2

The next maps show to what extent people are ready to defend their rights. I classify people into three groups. The first group includes people who do not want to defend their rights, that is, they answered ‘no’ to all of the forms of defending their rights: legal, illegal and violent. The second group includes people who are ready to participate in illegal forms of defending their rights, such as illegal meetings, strikes, hunger strikes and picketing government buildings. The third group includes people who are ready to protect their rights in more violent ways, such as creating military units and seizing buildings. The base group in this case is people ready to defend their rights in legal ways. The question was posed in a way that people needed to choose whether or not they would take part in a certain way of defending their rights. Bearing in mind the events of the past year, I expected Crimea, Donetsk and Luhansk to be quite radical in defending their rights.

The first map shows the result for the people who responded that they would not protest in any way to defend their rights.

11

As we can see, the share of passive people in Luhansk is approximately the same as in Kyiv (59%). However, there are less passive people in Crimea (40.5%) and Donetsk (23.1%).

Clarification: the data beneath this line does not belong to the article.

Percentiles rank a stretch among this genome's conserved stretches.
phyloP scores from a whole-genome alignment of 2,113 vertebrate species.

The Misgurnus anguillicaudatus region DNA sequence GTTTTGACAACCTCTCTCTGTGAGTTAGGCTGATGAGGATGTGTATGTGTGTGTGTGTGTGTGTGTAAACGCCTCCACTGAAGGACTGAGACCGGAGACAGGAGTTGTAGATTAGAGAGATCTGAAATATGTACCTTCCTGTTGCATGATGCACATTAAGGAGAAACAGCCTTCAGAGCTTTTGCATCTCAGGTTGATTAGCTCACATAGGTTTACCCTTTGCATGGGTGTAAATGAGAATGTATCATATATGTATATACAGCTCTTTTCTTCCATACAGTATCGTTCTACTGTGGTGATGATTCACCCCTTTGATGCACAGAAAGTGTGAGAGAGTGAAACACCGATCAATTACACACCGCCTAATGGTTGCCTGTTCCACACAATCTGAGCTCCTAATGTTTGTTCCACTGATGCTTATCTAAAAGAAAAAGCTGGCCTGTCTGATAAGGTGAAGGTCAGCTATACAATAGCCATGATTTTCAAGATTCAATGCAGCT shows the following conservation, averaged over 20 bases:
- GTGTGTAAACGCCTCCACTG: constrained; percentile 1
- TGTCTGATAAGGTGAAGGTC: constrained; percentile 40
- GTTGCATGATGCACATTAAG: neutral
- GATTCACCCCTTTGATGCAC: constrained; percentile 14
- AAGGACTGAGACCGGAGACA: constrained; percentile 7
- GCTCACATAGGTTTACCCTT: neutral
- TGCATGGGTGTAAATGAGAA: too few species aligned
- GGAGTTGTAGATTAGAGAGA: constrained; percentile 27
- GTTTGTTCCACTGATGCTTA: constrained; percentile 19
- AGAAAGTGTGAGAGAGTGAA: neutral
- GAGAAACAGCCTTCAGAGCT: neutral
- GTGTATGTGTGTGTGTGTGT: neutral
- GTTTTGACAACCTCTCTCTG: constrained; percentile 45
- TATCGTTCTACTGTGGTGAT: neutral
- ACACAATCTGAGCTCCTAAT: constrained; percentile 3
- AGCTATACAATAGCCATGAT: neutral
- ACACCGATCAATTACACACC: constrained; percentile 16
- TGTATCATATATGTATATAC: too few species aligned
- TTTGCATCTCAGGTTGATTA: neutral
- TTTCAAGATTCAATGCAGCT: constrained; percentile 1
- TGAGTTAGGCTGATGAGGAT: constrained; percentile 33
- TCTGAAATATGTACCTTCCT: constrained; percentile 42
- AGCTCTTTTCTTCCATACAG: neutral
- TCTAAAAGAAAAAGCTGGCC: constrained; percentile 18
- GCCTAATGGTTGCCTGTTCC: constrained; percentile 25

3

According to the self-reports in ULMS, most of the country is not very supportive of illegal means of defending their rights. In Kyiv the share of people who see illegal forms of defending their rights as plausible is 5.1%.

765

The next map shows that there is even more unity throughout the country regarding violent ways of defending rights. In Kyiv, the share of population is 1.7%. Only three regions have a statistically significant higher share of the population with these views. Crimea, Donetsk and Luhansk are not among these regions, suggesting that people in these regions are not likely to create militias on their own.